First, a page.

(214) 532-7158  Shannon Thornton, M.A., LPC

 
 Specializing in Executive Function Difficulties, Parenting, and Family Dynamics 

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When They Have Meltdowns

Posted on March 17, 2019 at 9:30 PM Comments comments (0)



Ever wonder which version of your child will get in your car at pick-up?

Say the same thing you've always said and your child turns into a screaming banchee out of a horror film?

Actually FEEL tension in your body when you know it's time to see you child, or better yet, help them with homework?

If you answered "yes" to any of these questions, you are not alone.  Your darling child is still in there, they're just having a meltdown.  They've flipped their lid.  They're having an out of body experience.  And they are impossible to deal with.  Here are some things that might happen in your house when said lid has flipped:

 

  • You may hear "No one umderstands me!" or "I hate my life!" or "Leave me alone!" or "I hate you/my friends/school/this house/ fill in the blank!"
  • You may hear doors slammed, loud music, or wailing and gnashing of teeth
  • There may be uncontrollable crying, screaming, lamenting, or nonsensical talk flying from your beloved's mouth with a forked tongue
  • They might start a fight with a sibling
  • They might get physically violent and smash things, put holes in walls, throw objects, or damage property
  • You may find yourself wondering if their head will spin and vomit will spew from their mouth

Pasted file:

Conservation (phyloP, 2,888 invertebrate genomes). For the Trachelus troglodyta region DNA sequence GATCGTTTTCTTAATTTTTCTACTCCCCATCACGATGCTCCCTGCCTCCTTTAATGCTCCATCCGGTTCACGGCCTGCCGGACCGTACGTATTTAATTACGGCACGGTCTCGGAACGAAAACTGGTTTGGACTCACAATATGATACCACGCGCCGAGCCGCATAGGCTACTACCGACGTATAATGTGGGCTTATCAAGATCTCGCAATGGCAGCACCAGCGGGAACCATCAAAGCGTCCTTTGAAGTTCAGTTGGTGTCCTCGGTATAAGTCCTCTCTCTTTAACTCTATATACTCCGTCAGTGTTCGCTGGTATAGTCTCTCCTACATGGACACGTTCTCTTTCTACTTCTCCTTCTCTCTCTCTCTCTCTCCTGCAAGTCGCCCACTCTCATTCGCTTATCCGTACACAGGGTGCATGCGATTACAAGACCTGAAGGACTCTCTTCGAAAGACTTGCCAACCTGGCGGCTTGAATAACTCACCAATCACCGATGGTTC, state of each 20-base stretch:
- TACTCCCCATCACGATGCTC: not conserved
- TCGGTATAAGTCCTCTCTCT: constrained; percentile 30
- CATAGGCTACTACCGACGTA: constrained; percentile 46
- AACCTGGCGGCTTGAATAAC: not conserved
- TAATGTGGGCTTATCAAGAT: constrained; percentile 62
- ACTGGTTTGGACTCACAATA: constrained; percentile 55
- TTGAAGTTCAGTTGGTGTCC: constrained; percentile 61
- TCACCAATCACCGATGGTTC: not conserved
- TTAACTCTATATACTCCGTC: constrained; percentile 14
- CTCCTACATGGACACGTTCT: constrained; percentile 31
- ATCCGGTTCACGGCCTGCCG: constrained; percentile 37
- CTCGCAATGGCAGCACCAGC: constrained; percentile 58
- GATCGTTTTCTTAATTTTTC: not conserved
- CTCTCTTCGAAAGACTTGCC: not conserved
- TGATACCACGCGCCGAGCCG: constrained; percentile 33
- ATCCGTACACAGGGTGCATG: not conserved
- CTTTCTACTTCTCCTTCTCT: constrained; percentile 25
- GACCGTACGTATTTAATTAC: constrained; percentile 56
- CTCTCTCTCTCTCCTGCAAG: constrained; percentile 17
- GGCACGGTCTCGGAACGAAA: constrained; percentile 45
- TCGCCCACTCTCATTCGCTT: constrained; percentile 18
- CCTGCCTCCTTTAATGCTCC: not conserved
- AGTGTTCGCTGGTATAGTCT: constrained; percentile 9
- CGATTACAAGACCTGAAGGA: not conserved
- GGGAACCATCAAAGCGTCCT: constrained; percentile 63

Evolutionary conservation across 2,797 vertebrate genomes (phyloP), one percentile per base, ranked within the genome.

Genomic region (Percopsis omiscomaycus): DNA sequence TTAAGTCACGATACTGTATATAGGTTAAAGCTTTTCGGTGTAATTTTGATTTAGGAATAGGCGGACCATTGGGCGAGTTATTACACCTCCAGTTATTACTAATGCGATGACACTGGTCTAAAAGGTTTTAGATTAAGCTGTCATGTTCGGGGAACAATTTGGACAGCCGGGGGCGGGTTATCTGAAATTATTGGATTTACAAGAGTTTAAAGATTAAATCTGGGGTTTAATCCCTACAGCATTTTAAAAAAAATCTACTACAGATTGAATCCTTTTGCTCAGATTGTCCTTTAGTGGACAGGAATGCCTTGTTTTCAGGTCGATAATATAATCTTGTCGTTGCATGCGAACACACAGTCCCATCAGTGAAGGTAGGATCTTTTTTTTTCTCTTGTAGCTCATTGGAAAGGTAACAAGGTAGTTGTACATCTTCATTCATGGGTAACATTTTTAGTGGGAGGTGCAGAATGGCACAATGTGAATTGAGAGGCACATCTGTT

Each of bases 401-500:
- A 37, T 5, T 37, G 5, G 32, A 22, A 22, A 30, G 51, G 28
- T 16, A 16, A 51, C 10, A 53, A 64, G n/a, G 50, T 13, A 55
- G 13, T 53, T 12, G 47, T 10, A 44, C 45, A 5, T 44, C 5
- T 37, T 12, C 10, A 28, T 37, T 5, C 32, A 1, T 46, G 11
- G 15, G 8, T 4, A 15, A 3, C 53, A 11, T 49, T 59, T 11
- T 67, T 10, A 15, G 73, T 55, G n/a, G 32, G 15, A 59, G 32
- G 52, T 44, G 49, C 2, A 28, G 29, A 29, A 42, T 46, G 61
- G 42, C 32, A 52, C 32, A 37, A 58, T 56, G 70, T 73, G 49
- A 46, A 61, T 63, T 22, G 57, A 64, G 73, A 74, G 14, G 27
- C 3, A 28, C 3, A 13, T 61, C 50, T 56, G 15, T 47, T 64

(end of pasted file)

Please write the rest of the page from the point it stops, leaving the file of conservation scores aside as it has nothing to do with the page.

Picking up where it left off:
Unfortunately this is not uncommon.  Here's why: Emotional regulation is one of the executive functions that doesn't work at full capacity in some people with ADHD.  Imagine you have a shallow bucket of water in front of you and from the moment you wake up in the morning, every time you receive negative feedback of any kind, a ping pong ball is thrown at you and you have to keep each ball submerged under the water.  

At home, before 8:00am:
  • "Hurry up! You always make us late!"
  • "Seriously? How many times do I have to tell you to get your...?"
  • "GET. OUT. OF. BED."
  • "Is your brain attached to your body?"
Then at school:
  • "Why didn't you bring your book?  I told you to do that yesterday."
  • "Pay attention.  Are you listening?"
  • "You are so annoying, stop talking!"
  • "Dude, bring your own lunch money, I'm tired of covering for you."
Is it getting harder and harder to keep all those ping pong balls under the water?  You only have 10 fingers, remember?

Now you're home.  Finally.  And you have everything submerged...the ping pong balls, your feelings of inadequacy, embarassment, frustration, and confusion.  At any minute, you could lose your grip and all the ping pong balls go flying up and it's all over.  You have tried SO HARD ALL DAY LONG TO KEEP IT TOGETHER UNTIL YOU CAN'T ANYMORE.  So your mom or your dad or your sibling does one inconsequential thing, and you are done.  


And the ping pong balls go flying everywhere

This is what is happening to your child.  They lose control of their emotions and everything comes out.  It comes out at you, and not at school, because they know you love them and won't turn them away.  (aren't you the lucky one?)  

This is a critical point for you though.  

Here is what you can do in the moment:
  • Identify their emotion and tell them. "It looks like you had a really hard day."  "You are really mad!" "It sounds like today was rough!"
  • Give them space to cool down and offer them time alone to decompress
  • Provide affirmation you still love them. "I know you're upset.  Let's talk when you're feeling better." "It's going to be okay." 
Here is what you should NEVER do:
  • Raise your voice
  • Try to use REASON OR LOGIC.  They are not using the part of their brain that does this, and nothing you say or do can make them right now.
  • Use shame or judgement